Fire Prevention Programs

 
  • Elementary School Fire Pup Program 

Each year LBFD visits local elementary schools to help teach children basic fire safety, proper escape routes and techniques, as well as developing a healthy appreciation and awareness for fire and its uses.

 
  • Adult Fire Extinguisher Training

Local businesses may call and request for their employees to be trained in the proper use of fire extinguishers. 

 

Fire Escape Plan Considerations

More than 3,500 Americans die each year in fires, and approximately 18,300 are injured. Deaths resulting from failed emergency escapes are particularly avoidable.

Have a Sound Fire Escape Plan

In the event of a fire, remember - time is the biggest enemy and every second counts! Escape plans help you get out of your home quickly. In less than 30 seconds a small flame can get completely out of control and turn into a major fire. It only takes minutes for a house to fill with thick black smoke and become engulfed in flames.

Special Considerations

Practice Escaping From Every Room In The Home
Practice escape plans every month. The best plans have two ways to get out of each room. If the primary way is blocked by fire or smoke, you will need a second way out. A secondary route might be a window onto an adjacent roof or a collapsible ladder for escape from upper story windows. Purchase only collapsible ladders evaluated by a nationally recognized laboratory. Make sure that windows are not stuck, screens can be taken out quickly and that security bars can be properly opened. Also, practice feeling your way out of the house in the dark or with your eyes closed.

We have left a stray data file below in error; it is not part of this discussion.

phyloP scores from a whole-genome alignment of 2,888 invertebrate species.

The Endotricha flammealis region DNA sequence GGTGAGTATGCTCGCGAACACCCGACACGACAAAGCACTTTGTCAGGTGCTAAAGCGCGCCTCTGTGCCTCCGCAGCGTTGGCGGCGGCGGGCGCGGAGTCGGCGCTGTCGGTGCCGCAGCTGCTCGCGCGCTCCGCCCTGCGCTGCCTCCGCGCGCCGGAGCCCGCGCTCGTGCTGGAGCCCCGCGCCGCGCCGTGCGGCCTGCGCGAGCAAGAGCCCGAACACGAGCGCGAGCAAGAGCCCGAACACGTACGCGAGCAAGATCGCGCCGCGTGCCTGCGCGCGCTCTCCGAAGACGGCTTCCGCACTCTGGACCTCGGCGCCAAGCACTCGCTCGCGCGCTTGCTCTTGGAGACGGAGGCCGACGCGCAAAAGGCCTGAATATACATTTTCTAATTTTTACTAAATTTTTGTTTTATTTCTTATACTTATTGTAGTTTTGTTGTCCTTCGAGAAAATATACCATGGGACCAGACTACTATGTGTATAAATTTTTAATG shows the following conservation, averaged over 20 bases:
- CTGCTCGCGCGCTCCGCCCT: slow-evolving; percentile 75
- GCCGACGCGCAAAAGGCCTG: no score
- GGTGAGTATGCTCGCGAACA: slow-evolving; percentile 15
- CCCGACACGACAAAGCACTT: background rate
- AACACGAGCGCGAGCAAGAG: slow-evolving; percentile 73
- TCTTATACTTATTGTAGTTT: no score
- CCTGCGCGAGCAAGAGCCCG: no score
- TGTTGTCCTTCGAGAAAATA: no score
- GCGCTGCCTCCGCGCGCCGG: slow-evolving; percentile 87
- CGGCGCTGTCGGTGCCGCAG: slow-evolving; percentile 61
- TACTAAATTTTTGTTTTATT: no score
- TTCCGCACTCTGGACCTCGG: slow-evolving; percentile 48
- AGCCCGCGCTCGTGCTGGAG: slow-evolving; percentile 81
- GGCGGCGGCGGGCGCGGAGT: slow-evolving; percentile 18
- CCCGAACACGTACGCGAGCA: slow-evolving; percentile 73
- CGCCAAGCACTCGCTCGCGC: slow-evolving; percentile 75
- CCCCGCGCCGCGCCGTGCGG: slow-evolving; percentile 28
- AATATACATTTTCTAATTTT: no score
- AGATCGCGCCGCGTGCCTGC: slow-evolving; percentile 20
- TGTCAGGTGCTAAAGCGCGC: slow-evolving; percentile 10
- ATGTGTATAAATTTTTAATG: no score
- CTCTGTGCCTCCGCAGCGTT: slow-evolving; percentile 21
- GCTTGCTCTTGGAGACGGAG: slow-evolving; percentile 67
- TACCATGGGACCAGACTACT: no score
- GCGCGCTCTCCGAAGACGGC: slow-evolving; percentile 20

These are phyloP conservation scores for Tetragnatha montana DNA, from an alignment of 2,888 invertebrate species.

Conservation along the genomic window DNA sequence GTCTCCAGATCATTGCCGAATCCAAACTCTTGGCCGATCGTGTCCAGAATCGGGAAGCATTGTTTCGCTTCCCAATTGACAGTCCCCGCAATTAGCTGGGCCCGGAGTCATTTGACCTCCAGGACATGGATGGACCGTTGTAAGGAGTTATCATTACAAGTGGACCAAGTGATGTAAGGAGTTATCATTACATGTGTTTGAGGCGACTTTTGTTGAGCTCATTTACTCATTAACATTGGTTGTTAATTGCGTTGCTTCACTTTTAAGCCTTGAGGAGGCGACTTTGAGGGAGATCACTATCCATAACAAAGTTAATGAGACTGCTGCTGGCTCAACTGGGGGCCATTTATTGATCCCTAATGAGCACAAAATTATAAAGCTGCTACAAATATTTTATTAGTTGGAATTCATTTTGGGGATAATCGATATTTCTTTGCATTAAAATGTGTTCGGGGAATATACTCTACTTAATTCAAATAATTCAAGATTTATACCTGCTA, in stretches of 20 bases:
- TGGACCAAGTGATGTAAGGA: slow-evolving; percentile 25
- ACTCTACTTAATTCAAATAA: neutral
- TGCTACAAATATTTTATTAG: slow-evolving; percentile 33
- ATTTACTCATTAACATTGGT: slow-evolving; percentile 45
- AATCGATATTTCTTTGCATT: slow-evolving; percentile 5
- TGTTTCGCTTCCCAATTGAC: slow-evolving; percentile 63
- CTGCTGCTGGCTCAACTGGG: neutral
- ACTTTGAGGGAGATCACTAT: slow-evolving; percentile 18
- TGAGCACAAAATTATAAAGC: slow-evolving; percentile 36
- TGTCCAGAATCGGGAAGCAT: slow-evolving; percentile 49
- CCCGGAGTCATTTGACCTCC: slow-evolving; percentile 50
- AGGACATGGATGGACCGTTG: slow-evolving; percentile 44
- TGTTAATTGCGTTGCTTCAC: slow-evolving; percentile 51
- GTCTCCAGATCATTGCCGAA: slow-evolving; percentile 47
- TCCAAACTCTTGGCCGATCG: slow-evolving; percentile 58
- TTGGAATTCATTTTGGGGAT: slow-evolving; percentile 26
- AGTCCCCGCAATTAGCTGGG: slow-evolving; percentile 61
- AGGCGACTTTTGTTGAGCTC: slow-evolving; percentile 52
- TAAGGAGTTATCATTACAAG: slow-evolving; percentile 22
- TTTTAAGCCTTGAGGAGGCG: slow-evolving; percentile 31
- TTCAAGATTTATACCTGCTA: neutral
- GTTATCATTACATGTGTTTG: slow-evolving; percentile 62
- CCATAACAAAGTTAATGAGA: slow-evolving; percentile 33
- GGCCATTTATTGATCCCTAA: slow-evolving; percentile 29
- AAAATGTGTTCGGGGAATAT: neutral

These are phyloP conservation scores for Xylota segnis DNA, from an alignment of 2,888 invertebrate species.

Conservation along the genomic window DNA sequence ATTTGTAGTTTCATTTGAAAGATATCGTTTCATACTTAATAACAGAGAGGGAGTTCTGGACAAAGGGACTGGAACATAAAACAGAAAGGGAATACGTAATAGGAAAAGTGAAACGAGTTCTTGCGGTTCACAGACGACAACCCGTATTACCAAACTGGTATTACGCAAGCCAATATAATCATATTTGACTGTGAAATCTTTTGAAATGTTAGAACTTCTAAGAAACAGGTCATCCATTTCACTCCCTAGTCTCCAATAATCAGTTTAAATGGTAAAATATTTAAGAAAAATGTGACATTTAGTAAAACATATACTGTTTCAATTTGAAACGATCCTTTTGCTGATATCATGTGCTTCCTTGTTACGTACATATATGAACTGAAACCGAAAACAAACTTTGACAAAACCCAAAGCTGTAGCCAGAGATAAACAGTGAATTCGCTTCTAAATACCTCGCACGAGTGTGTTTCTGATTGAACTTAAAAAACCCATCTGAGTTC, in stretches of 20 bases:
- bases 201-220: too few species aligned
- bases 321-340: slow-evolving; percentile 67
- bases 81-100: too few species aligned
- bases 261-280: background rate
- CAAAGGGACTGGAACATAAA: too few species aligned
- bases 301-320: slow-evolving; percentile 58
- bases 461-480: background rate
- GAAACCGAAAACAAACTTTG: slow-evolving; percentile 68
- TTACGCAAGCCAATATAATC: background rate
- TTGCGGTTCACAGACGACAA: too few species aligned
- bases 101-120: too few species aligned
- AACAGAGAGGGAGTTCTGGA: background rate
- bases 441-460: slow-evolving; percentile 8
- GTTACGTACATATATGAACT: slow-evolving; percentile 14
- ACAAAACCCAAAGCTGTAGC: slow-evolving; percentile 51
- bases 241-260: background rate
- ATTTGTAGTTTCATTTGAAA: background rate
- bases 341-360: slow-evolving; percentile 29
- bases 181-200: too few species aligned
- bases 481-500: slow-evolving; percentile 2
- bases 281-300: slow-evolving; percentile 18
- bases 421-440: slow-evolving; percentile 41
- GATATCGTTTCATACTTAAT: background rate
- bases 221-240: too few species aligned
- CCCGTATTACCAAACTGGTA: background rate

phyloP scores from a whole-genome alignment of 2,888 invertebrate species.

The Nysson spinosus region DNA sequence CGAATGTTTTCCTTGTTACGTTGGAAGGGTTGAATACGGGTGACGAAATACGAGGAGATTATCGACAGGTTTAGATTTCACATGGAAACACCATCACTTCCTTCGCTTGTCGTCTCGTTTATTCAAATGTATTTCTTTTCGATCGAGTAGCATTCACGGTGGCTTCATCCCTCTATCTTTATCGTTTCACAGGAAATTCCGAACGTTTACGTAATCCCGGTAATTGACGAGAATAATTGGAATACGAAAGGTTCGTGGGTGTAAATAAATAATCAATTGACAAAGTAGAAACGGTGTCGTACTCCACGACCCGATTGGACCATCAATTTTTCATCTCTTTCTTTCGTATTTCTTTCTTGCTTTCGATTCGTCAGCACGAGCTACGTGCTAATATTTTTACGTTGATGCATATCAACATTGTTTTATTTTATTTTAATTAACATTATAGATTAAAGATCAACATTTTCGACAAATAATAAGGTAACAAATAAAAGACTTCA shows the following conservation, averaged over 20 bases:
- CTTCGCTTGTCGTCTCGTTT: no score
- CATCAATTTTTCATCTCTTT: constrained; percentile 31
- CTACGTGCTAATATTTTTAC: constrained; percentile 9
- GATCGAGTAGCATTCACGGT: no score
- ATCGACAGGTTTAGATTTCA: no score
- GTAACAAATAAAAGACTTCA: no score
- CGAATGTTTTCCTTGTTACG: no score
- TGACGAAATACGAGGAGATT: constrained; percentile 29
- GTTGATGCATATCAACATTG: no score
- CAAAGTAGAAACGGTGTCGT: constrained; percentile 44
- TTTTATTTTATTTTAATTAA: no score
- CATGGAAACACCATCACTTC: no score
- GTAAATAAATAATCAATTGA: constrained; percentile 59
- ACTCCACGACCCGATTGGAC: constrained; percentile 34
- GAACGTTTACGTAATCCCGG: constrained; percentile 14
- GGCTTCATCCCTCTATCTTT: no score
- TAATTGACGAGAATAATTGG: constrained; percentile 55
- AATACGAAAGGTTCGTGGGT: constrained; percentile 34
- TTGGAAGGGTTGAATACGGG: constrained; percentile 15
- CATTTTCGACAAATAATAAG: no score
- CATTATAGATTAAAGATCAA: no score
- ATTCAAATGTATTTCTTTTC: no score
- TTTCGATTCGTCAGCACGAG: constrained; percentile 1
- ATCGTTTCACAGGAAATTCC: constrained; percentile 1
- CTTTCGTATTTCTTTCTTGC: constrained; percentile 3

Security Bars Require Special Precautions
Security bars may help to keep your family safe from intruders, but they can also trap you in a deadly fire! Windows and doors with security bars must have quick release devices to allow them to be opened immediately in an emergency. Make sure everyone in the family understands and practices how to properly operate and open locked or barred doors and windows.
Immediately Leave The Home
When a fire occurs, do not waste any time saving property. Take the safest exit route, but if you must escape through smoke, remember to crawl low, under the smoke and keep your mouth covered. The smoke contains toxic gases which can disorient you or, at worst, overcome you.
Never Open Doors That Are Hot To The Touch
When you come to a closed door, use the back of your hand to feel the top of the door, the doorknob, and the crack between the door and door frame to make sure that fire is not on the other side. If it feels hot, use your secondary escape route. Even if the door feels cool, open it carefully. Brace your shoulder against the door and open it slowly. If heat and smoke come in, slam the door and make sure it is securely closed, then use your alternate escape route.
Designate A Meeting Place Outside and Take Attendance
Designate a meeting location away from the home, but not necessarily across the street. For example, meet under a specific tree or at the end of the driveway or front sidewalk to make sure everyone has gotten out safely and no one will be hurt looking for someone who is already safe. Designate one person to go to a neighbor's home to phone the fire department.